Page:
I bow in deep gratitude to Your wisdom, knowing already You are working within me to transform what is limited and feels so small, into a soul steeped in gratitude and love for every aspect of your creation.  Blessings to all sentient beings, and to all You have brought into being.  Namaste’.

 

And did you get what you wanted from this life?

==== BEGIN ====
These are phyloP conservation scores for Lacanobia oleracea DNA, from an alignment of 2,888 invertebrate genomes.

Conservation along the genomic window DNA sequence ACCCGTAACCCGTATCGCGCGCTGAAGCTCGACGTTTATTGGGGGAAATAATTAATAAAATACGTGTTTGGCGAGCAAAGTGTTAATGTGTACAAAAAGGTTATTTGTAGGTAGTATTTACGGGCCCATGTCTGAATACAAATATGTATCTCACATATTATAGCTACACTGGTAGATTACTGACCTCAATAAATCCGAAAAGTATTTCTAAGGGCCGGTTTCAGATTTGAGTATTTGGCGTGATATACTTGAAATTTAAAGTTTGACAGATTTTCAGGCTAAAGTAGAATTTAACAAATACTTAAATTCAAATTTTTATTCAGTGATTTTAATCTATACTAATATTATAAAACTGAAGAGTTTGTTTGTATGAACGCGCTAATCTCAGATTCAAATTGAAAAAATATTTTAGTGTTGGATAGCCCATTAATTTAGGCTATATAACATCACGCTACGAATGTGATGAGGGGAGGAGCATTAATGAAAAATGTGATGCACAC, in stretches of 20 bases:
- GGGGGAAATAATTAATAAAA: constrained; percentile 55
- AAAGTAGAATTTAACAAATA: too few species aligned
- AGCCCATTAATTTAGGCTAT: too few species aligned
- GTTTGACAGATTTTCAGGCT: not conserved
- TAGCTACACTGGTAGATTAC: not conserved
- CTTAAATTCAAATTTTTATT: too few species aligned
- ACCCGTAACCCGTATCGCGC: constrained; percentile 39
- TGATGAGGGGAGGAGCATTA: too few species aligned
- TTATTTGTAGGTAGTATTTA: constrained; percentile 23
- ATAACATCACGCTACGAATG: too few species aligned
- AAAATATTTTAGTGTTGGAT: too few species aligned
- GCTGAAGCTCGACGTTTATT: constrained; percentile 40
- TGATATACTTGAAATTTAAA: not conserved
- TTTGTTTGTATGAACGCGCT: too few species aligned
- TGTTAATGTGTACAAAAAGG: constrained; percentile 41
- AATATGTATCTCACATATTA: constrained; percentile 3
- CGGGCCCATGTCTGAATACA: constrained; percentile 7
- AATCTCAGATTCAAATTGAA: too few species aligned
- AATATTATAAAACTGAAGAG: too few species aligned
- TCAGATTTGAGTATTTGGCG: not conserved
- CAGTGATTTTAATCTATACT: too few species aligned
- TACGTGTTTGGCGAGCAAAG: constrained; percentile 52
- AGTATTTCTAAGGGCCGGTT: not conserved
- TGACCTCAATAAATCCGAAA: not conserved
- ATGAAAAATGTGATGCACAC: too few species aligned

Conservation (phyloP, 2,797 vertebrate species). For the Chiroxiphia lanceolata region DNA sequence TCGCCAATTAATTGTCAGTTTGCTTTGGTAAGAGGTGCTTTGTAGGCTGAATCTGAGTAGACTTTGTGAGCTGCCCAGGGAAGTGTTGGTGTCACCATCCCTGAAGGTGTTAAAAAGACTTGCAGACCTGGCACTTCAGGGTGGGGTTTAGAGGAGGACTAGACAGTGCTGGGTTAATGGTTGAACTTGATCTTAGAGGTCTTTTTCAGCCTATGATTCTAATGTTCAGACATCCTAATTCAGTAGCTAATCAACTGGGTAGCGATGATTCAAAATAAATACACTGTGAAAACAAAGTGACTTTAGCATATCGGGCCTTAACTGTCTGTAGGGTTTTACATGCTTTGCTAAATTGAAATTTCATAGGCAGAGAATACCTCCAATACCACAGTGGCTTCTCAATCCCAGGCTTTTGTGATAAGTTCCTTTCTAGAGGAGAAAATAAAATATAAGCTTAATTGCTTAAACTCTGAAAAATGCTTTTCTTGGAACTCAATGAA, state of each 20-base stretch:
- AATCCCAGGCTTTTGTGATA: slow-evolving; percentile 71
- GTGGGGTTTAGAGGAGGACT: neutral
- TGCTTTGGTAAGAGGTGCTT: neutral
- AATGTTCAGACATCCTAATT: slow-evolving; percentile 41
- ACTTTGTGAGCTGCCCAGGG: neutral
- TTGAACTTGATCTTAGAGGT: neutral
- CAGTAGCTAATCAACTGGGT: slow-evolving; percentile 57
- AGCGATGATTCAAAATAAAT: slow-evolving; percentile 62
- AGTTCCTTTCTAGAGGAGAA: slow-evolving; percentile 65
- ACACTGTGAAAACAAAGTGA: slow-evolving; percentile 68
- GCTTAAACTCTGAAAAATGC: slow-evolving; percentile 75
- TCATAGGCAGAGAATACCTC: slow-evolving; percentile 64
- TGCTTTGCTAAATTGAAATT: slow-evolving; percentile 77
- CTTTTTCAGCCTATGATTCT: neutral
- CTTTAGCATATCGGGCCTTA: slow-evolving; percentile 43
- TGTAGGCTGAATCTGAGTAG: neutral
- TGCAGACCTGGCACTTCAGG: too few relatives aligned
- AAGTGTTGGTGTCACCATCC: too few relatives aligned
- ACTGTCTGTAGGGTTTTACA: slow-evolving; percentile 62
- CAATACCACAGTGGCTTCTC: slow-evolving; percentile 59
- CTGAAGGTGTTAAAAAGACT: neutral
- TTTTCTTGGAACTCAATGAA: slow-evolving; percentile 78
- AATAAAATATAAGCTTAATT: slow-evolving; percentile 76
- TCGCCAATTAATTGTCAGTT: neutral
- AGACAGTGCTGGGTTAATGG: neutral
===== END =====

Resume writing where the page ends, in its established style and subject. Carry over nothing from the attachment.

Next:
Anyone who reads this blog knows how much I respect Tara Brach, a psychotherapist and Buddhist teacher of the Insight Meditation Community of Washington D.C..  I listen to her podcasts as often as I can, and find them immensely comforting.  I don’t know who wrote the poem I quote below.  It had a profound impact on me though, and that is the point of putting it in this blog.  There are people who seem to dance through life, never questioning their right to a place on this over-populated world.  I envy them that feeling.  One of my biggest issues with the way Christianity has been co-opted and perhaps mistranslated over the years is the idea that we are all imperfect, even “bad”.  Certain denominations are more damning about the message than others.  The greatest spiritual poets I know always felt “beloved on this earth.”  There was no denying anyone else’s “right” to a place in heaven, whether gay or straight, whatever color or creed, and that union with the beloved was seen as our natural, true birthright.  The struggle of my life, and the idea that has lead to my worst self-destructive impulses come from the idea that I am flawed, sinful, ugly in the sight of God, and not deserving of love.  Not all of that came from the church.  Some came from genetics, some from parents with good intentions doing their best to form me into a model of loving kindness.  However I cannot stop running into a brick wall, so much so that I’ve lost access to memories, that love of self has to be the basis for loving others.  I know it’s a self-help cliche’, but it’s a reality for me.  I blame myself for all my children’s suffering, for the suffering of anyone who knows me, yet take no ownership of the love I give or it’s importance.